Let us deal with the elephant in the room, first. Yes, it’s been rather quiet on ESM during 2018. Sorry.
Juggling a normal 9-5 job, writing for the wonderful people at Motoring Research, and dealing with ‘real life’ means this place has been neglected over the past twelve months. I’ll promise to try harder in 2019, honest!
ESM’s 2018 Car of the Year – Skoda Octavia vRS 184 TDI
Yes, really. It is.
But before you accuse me of lazy self-indulgence for picking the car I call ‘mine’ (according to the V5 anyway), there are some very good reasons.
It was a bargain
In a rare ‘person who writes about cars spend own money on new one’ shock, I acquired the Octavia vRS from new. By acquired I mean, like three-quarters of most new car buyers, financed through a PCP deal.
The Octavia vRS came via an online broker, with a whopping £7,000 removed from the list price. A product of manufacturer finance contributions and sizeable discounts turned the already affordable vRS into an offer simply too good to ignore.
Using PCP also means that, if diesel values fall into the sea, at least I can simply hand it back and walk away at the end of the deal period, too.
I know sections of the media have vilified diesel power as worse than Brexit and Donald Trump combined. Without delving too far into the whole diesel debate, it’s clear that people have been buying derv-powered cars when they really didn’t need too.
Before buying the vRS, I did my research on what my newly extended commute would entail to see what car would work best for my needs. Based on mileage, running costs, fuel costs, and more the diesel won out.
The reward has been an average fuel economy when commuting in the mid to high 50mpg zone. That is with my notable lack of eco-driving sensibilities, and a desire to make progress.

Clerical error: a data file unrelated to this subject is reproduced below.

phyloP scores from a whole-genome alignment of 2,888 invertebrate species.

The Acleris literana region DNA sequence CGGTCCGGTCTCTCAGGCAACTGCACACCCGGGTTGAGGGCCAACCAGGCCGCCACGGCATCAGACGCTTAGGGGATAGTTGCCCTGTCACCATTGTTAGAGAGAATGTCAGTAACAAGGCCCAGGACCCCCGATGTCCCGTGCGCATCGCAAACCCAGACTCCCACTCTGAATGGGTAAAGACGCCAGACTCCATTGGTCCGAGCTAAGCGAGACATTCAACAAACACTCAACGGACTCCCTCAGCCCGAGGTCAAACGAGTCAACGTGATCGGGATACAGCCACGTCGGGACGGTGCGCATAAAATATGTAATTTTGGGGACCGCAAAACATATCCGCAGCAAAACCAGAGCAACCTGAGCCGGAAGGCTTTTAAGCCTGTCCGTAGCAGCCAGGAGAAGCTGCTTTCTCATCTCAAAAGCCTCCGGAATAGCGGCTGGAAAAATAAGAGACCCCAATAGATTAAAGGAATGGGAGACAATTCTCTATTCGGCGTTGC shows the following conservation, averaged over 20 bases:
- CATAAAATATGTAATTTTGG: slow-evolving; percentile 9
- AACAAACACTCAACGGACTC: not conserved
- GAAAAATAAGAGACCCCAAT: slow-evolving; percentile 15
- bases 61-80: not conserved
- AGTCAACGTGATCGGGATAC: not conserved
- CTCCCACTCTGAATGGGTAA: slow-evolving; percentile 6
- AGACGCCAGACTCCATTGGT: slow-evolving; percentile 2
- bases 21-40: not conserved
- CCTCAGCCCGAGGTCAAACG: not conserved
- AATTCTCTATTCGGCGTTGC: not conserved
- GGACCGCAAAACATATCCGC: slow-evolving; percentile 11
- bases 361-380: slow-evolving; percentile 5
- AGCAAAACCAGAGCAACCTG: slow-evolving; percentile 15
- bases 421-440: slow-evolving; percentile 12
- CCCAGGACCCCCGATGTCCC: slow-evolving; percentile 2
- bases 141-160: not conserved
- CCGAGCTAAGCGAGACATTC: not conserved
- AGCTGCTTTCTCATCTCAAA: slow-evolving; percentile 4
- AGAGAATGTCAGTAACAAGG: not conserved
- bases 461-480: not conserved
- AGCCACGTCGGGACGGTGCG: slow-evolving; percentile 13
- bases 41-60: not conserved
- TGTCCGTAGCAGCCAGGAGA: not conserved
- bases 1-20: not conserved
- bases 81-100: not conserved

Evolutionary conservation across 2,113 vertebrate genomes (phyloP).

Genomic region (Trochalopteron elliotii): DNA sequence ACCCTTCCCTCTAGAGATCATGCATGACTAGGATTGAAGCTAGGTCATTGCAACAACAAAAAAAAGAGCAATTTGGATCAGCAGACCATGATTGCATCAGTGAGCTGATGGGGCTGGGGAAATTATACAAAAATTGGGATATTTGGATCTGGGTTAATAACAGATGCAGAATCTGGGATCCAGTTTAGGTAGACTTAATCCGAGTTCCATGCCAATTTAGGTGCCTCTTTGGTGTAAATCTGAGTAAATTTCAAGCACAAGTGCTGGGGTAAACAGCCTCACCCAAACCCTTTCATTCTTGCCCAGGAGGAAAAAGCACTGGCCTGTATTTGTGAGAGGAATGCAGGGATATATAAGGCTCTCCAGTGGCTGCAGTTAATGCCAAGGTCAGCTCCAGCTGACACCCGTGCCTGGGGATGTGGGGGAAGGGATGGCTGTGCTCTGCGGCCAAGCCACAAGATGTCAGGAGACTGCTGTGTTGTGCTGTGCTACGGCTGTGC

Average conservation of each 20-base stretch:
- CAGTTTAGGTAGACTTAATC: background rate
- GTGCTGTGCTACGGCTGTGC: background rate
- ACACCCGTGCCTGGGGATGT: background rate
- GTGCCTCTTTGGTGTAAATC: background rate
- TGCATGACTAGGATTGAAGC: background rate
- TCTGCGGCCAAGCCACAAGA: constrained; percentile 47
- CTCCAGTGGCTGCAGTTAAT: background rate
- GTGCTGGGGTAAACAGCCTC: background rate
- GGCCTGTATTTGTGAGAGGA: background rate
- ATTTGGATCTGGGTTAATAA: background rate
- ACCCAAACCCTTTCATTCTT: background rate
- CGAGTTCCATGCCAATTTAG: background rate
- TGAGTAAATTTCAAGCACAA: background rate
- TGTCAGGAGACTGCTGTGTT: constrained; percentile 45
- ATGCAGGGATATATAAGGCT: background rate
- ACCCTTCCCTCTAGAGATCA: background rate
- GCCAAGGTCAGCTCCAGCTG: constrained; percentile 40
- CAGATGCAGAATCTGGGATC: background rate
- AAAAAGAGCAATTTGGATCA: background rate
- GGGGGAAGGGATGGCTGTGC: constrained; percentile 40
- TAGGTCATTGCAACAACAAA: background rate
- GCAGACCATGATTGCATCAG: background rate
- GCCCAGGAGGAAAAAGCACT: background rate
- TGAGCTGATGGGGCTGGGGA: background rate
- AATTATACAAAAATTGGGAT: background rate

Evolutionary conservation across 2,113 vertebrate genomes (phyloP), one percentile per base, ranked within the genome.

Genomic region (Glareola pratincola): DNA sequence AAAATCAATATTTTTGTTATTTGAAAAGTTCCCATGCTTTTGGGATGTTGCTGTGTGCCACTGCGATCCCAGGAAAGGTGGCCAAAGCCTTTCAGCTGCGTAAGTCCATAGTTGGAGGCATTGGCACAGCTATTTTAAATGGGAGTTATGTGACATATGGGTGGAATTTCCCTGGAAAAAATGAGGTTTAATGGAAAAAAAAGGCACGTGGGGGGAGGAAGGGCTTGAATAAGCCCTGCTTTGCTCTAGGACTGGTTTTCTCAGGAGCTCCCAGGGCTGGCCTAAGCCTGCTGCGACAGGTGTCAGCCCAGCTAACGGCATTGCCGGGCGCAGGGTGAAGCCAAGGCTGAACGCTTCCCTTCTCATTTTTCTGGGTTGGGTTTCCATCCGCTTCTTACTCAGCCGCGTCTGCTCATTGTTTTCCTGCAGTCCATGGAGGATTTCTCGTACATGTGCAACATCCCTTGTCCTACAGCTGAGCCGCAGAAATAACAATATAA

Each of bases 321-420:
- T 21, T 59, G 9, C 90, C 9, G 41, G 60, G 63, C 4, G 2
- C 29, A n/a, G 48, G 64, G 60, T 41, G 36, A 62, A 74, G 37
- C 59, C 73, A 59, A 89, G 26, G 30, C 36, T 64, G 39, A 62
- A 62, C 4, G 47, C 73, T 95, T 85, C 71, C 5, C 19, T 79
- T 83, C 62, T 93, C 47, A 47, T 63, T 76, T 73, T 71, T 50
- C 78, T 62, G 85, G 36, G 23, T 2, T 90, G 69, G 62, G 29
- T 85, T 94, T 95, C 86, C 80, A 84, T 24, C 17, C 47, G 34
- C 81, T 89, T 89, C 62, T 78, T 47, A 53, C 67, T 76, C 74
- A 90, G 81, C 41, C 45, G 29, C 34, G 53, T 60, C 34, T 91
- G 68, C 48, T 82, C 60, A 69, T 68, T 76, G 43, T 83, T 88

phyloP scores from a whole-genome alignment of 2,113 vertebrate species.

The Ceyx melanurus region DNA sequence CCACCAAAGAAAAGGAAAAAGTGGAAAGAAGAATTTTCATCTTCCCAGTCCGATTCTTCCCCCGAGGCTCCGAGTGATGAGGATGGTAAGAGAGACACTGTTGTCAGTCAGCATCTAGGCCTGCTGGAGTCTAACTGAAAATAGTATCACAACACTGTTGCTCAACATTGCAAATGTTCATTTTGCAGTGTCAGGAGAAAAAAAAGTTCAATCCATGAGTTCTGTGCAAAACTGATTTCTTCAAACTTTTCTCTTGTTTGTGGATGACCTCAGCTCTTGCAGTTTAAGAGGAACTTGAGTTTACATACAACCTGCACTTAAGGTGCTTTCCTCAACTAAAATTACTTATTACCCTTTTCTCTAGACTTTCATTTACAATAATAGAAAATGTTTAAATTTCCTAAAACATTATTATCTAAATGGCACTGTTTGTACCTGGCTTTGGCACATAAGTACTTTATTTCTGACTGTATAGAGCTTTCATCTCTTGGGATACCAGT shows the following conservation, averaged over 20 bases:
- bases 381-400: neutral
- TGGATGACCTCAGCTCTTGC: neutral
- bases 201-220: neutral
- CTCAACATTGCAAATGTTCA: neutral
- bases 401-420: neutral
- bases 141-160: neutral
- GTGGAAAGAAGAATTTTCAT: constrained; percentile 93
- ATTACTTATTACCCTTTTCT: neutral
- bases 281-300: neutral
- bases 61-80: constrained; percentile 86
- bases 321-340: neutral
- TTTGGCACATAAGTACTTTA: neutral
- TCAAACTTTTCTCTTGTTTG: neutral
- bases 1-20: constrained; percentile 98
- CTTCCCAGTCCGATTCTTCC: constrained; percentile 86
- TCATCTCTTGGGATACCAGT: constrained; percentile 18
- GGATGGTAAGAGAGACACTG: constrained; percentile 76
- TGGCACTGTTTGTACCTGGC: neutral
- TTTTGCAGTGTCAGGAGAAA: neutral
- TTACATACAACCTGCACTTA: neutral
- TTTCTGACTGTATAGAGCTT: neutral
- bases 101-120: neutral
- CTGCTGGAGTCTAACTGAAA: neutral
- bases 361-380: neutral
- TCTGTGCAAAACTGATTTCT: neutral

In fact, the vRS TDI can be driven virtually any way possible and still return a respectable fuel economy figure.
Being pious with fuel hasn’t stopped the Octavia vRS from being fun though. I’m willing to go so far as to say it is actually more enjoyable to drive than my previous car – the Volkswagen Polo GTI.
A hefty hit of turbodiesel torque certainly helps, and gives the vRS healthy cross-country pace. Chasing another Octavia vRS along windy roads in the north of Scotland remains one of my favourite motoring experiences of 2018.
No, it’s not a supercar, but the usable performance from the vRS makes it far easier to enjoy in everyday situations.
It’s stupidly practicable
Aside from the fuel economy, one of the main plus points for the vRS is the way it has so easily melded into daily life.
The boot is predictably huge, offering up some 590 litres with the seats up. It’s so deep that I had to invest in a (bright red) cargo net to stop everything rolling around. There are also the pleasing Skoda ‘Easter Eggs’ such as the ice scraper inside the fuel flap, and umbrella beneath the front seat.
Standard Apple CarPlay makes playing music, and using apps like Waze, a fairly simple proposition. Then there’s the bright LED headlights, cruise control, climate control, and other kit to add to the equation.
It’s not 100% perfect
As happy as I am with the vRS, don’t think it is free from annoyances.
The climate control seems to take an age to clear the inside of the windows, with the front windscreen an absolute pain for misting up.
On something with such a lengthy snout, front parking sensors should really be standard – not an optional extra. The rear spoiler also eats into the already restricted view from the back window.
In common with other Volkswagen Group multimedia systems, the large touchscreen can also crash and fail to respond for unknown reasons. It’s also a magnet for fingerprints and thumb marks, too.
It genuinely makes me smile
The vRS might be the most grown-up car I’ve had, yet it also manages to genuinely leave me with that slightly warm fuzzy feeling.
Being painted ‘dog dick red’ means it avoids looking too much like an unmarked police car, although it still bizarrely manages to unsettle some drivers. Corrida Red also makes it look a little like a taxi, but I enjoy that the blue collar connections of the Octavia avoid it being pretentious.
I may be over-romanticising the humble Octavia, but the extensive fleet usage of it makes me think of a Ford Crown Victoria. Just without the body-on-frame construction, or the unstressed V8 engine.
But the sentiment is the same. People buy the Octavia to depend on it and, after six months, I can genuinely understand that.
There we go then. EngageSportMode’s 2018 Car of the Year is, unashamedly, a diesel Skoda.